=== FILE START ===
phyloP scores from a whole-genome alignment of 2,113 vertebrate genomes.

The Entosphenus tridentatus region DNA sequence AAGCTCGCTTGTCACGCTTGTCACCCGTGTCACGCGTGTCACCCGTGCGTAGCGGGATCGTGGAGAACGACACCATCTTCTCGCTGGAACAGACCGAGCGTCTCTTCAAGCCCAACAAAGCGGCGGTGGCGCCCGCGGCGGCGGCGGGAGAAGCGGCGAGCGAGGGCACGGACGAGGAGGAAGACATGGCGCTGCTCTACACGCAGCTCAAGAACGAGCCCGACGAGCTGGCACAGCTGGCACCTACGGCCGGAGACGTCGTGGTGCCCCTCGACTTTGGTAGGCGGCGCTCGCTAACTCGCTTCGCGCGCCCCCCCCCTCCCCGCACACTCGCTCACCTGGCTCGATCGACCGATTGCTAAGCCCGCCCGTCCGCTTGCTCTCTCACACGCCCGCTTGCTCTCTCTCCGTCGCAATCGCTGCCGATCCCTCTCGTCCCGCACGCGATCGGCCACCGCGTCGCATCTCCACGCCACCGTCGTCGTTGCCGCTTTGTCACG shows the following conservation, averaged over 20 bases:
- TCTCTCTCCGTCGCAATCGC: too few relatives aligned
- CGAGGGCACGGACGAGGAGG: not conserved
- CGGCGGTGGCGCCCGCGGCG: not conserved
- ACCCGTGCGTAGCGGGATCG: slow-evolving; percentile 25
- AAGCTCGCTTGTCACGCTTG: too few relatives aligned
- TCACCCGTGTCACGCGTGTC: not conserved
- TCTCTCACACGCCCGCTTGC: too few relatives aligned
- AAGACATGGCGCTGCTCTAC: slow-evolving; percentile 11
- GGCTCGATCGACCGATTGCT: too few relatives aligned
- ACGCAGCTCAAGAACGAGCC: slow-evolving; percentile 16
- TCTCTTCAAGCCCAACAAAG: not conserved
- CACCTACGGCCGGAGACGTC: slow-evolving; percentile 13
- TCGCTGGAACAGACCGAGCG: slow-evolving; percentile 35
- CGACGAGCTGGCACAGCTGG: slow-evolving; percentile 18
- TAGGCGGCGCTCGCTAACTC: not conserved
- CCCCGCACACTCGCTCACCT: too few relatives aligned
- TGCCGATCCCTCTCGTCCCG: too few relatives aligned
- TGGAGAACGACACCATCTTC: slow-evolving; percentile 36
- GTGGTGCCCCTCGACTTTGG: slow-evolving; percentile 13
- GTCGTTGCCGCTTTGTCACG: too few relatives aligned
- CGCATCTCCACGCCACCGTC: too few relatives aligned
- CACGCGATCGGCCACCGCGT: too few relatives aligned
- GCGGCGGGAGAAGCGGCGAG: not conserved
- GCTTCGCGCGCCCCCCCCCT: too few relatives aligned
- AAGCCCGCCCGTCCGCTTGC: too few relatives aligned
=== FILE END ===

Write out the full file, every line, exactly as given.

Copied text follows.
phyloP scores from a whole-genome alignment of 2,113 vertebrate genomes.

The Entosphenus tridentatus region DNA sequence AAGCTCGCTTGTCACGCTTGTCACCCGTGTCACGCGTGTCACCCGTGCGTAGCGGGATCGTGGAGAACGACACCATCTTCTCGCTGGAACAGACCGAGCGTCTCTTCAAGCCCAACAAAGCGGCGGTGGCGCCCGCGGCGGCGGCGGGAGAAGCGGCGAGCGAGGGCACGGACGAGGAGGAAGACATGGCGCTGCTCTACACGCAGCTCAAGAACGAGCCCGACGAGCTGGCACAGCTGGCACCTACGGCCGGAGACGTCGTGGTGCCCCTCGACTTTGGTAGGCGGCGCTCGCTAACTCGCTTCGCGCGCCCCCCCCCTCCCCGCACACTCGCTCACCTGGCTCGATCGACCGATTGCTAAGCCCGCCCGTCCGCTTGCTCTCTCACACGCCCGCTTGCTCTCTCTCCGTCGCAATCGCTGCCGATCCCTCTCGTCCCGCACGCGATCGGCCACCGCGTCGCATCTCCACGCCACCGTCGTCGTTGCCGCTTTGTCACG shows the following conservation, averaged over 20 bases:
- TCTCTCTCCGTCGCAATCGC: too few relatives aligned
- CGAGGGCACGGACGAGGAGG: not conserved
- CGGCGGTGGCGCCCGCGGCG: not conserved
- ACCCGTGCGTAGCGGGATCG: slow-evolving; percentile 25
- AAGCTCGCTTGTCACGCTTG: too few relatives aligned
- TCACCCGTGTCACGCGTGTC: not conserved
- TCTCTCACACGCCCGCTTGC: too few relatives aligned
- AAGACATGGCGCTGCTCTAC: slow-evolving; percentile 11
- GGCTCGATCGACCGATTGCT: too few relatives aligned
- ACGCAGCTCAAGAACGAGCC: slow-evolving; percentile 16
- TCTCTTCAAGCCCAACAAAG: not conserved
- CACCTACGGCCGGAGACGTC: slow-evolving; percentile 13
- TCGCTGGAACAGACCGAGCG: slow-evolving; percentile 35
- CGACGAGCTGGCACAGCTGG: slow-evolving; percentile 18
- TAGGCGGCGCTCGCTAACTC: not conserved
- CCCCGCACACTCGCTCACCT: too few relatives aligned
- TGCCGATCCCTCTCGTCCCG: too few relatives aligned
- TGGAGAACGACACCATCTTC: slow-evolving; percentile 36
- GTGGTGCCCCTCGACTTTGG: slow-evolving; percentile 13
- GTCGTTGCCGCTTTGTCACG: too few relatives aligned
- CGCATCTCCACGCCACCGTC: too few relatives aligned
- CACGCGATCGGCCACCGCGT: too few relatives aligned
- GCGGCGGGAGAAGCGGCGAG: not conserved
- GCTTCGCGCGCCCCCCCCCT: too few relatives aligned
- AAGCCCGCCCGTCCGCTTGC: too few relatives aligned